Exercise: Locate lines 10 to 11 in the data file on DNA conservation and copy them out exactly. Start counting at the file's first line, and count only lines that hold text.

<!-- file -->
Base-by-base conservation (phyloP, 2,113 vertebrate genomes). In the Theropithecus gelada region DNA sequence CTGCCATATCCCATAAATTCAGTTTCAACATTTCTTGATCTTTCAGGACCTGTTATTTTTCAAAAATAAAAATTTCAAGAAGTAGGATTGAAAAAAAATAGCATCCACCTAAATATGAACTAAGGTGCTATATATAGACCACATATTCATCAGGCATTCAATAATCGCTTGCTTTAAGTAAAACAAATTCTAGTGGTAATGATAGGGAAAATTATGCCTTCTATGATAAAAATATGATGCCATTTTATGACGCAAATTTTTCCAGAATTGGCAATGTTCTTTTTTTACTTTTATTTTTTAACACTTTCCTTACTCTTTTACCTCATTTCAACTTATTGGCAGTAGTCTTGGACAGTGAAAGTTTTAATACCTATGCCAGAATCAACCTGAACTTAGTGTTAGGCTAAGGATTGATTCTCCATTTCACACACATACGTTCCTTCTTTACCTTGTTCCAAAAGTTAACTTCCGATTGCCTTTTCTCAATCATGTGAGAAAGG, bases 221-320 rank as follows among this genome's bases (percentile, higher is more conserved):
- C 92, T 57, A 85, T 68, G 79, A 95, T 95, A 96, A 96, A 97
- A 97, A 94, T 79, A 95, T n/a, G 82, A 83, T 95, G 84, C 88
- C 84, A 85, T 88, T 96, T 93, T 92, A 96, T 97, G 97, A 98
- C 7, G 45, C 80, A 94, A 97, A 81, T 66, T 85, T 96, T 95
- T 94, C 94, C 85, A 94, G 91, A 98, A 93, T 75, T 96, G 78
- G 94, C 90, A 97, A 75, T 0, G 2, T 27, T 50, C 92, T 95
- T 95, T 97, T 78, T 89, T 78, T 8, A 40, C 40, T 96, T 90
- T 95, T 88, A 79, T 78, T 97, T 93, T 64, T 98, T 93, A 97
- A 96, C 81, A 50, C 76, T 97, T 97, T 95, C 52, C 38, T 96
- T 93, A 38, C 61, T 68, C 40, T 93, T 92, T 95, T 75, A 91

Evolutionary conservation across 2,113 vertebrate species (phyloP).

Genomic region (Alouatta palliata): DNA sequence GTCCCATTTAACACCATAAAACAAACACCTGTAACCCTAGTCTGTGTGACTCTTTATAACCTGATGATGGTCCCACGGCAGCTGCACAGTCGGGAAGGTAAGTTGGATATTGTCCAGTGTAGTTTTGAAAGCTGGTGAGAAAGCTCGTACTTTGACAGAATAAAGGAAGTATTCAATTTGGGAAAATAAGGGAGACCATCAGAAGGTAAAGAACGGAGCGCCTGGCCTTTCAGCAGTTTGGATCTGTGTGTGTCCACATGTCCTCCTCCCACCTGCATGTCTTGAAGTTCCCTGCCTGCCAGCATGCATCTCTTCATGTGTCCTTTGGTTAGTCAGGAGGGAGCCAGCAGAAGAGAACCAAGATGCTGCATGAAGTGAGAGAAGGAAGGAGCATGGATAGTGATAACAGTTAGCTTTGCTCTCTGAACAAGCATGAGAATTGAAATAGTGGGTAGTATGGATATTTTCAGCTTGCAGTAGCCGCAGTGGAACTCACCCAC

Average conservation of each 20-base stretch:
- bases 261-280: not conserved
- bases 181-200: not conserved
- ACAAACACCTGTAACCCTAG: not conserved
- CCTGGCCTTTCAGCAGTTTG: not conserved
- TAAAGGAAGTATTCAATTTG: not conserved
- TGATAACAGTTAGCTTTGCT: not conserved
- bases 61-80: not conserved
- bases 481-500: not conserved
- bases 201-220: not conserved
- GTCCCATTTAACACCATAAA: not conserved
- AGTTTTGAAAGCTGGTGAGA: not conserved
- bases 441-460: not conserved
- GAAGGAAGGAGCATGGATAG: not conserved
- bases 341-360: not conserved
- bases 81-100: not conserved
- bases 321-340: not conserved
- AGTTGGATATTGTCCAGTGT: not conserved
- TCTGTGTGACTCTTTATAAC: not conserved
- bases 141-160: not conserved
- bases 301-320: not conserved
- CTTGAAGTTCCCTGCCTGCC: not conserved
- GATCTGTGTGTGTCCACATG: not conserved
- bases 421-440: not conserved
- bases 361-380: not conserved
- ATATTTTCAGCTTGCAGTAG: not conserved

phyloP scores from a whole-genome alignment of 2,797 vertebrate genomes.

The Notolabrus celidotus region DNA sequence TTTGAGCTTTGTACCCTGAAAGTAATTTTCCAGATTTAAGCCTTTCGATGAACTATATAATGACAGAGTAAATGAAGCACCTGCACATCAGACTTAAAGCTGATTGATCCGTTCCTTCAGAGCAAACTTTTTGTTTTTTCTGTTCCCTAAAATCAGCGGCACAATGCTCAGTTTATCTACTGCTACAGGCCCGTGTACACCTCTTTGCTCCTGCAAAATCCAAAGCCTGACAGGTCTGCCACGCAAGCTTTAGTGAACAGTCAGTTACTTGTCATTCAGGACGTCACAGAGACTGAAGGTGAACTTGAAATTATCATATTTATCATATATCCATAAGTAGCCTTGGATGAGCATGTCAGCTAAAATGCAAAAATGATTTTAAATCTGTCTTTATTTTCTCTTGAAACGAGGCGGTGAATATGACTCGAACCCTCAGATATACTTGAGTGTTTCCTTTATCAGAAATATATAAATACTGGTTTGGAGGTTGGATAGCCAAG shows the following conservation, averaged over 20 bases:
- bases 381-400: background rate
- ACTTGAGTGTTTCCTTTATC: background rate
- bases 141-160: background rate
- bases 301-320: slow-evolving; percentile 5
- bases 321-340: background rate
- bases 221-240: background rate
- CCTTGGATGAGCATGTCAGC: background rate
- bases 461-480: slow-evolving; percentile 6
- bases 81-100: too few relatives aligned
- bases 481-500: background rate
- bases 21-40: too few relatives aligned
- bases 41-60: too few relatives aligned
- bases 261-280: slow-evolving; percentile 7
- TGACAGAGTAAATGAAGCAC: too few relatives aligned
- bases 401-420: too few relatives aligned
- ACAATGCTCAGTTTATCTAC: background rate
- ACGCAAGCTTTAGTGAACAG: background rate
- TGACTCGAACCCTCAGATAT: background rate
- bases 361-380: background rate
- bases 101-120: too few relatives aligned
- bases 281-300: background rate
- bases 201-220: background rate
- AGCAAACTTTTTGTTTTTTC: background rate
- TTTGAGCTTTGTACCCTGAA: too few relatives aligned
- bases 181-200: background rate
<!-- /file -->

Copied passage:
- A 96, C 81, A 50, C 76, T 97, T 97, T 95, C 52, C 38, T 96
- T 93, A 38, C 61, T 68, C 40, T 93, T 92, T 95, T 75, A 91